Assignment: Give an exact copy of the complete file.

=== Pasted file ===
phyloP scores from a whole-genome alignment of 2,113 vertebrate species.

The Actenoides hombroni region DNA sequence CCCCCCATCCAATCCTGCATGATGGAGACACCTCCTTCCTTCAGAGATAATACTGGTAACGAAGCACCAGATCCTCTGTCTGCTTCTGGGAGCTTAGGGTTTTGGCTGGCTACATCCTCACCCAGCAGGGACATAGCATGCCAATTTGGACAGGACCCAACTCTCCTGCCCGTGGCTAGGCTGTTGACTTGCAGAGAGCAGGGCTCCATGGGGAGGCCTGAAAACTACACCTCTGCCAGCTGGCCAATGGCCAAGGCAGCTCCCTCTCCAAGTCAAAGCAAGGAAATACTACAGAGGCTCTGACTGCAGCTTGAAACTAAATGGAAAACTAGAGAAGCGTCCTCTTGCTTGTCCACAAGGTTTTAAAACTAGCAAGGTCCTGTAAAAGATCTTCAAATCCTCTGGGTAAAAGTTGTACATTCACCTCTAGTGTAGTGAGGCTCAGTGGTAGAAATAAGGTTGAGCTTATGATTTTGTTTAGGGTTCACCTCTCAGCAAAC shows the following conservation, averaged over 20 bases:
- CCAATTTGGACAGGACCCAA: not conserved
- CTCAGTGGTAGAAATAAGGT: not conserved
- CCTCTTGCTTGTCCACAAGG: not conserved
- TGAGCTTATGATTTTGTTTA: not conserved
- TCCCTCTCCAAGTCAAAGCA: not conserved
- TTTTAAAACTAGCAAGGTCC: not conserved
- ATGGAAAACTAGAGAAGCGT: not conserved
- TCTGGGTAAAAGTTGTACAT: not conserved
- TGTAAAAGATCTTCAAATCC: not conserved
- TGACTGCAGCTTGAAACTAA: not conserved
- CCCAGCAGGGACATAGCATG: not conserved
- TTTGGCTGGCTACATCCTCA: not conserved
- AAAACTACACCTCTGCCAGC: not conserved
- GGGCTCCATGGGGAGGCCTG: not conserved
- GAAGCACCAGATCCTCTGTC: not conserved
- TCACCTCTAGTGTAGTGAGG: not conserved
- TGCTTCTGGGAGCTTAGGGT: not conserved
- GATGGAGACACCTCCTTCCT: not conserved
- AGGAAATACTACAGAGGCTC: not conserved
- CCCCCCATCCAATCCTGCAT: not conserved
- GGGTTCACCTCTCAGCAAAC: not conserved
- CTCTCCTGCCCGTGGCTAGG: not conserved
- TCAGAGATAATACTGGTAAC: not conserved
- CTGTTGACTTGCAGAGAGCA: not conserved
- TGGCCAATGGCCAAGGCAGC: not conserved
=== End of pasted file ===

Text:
phyloP scores from a whole-genome alignment of 2,113 vertebrate species.

The Actenoides hombroni region DNA sequence CCCCCCATCCAATCCTGCATGATGGAGACACCTCCTTCCTTCAGAGATAATACTGGTAACGAAGCACCAGATCCTCTGTCTGCTTCTGGGAGCTTAGGGTTTTGGCTGGCTACATCCTCACCCAGCAGGGACATAGCATGCCAATTTGGACAGGACCCAACTCTCCTGCCCGTGGCTAGGCTGTTGACTTGCAGAGAGCAGGGCTCCATGGGGAGGCCTGAAAACTACACCTCTGCCAGCTGGCCAATGGCCAAGGCAGCTCCCTCTCCAAGTCAAAGCAAGGAAATACTACAGAGGCTCTGACTGCAGCTTGAAACTAAATGGAAAACTAGAGAAGCGTCCTCTTGCTTGTCCACAAGGTTTTAAAACTAGCAAGGTCCTGTAAAAGATCTTCAAATCCTCTGGGTAAAAGTTGTACATTCACCTCTAGTGTAGTGAGGCTCAGTGGTAGAAATAAGGTTGAGCTTATGATTTTGTTTAGGGTTCACCTCTCAGCAAAC shows the following conservation, averaged over 20 bases:
- CCAATTTGGACAGGACCCAA: not conserved
- CTCAGTGGTAGAAATAAGGT: not conserved
- CCTCTTGCTTGTCCACAAGG: not conserved
- TGAGCTTATGATTTTGTTTA: not conserved
- TCCCTCTCCAAGTCAAAGCA: not conserved
- TTTTAAAACTAGCAAGGTCC: not conserved
- ATGGAAAACTAGAGAAGCGT: not conserved
- TCTGGGTAAAAGTTGTACAT: not conserved
- TGTAAAAGATCTTCAAATCC: not conserved
- TGACTGCAGCTTGAAACTAA: not conserved
- CCCAGCAGGGACATAGCATG: not conserved
- TTTGGCTGGCTACATCCTCA: not conserved
- AAAACTACACCTCTGCCAGC: not conserved
- GGGCTCCATGGGGAGGCCTG: not conserved
- GAAGCACCAGATCCTCTGTC: not conserved
- TCACCTCTAGTGTAGTGAGG: not conserved
- TGCTTCTGGGAGCTTAGGGT: not conserved
- GATGGAGACACCTCCTTCCT: not conserved
- AGGAAATACTACAGAGGCTC: not conserved
- CCCCCCATCCAATCCTGCAT: not conserved
- GGGTTCACCTCTCAGCAAAC: not conserved
- CTCTCCTGCCCGTGGCTAGG: not conserved
- TCAGAGATAATACTGGTAAC: not conserved
- CTGTTGACTTGCAGAGAGCA: not conserved
- TGGCCAATGGCCAAGGCAGC: not conserved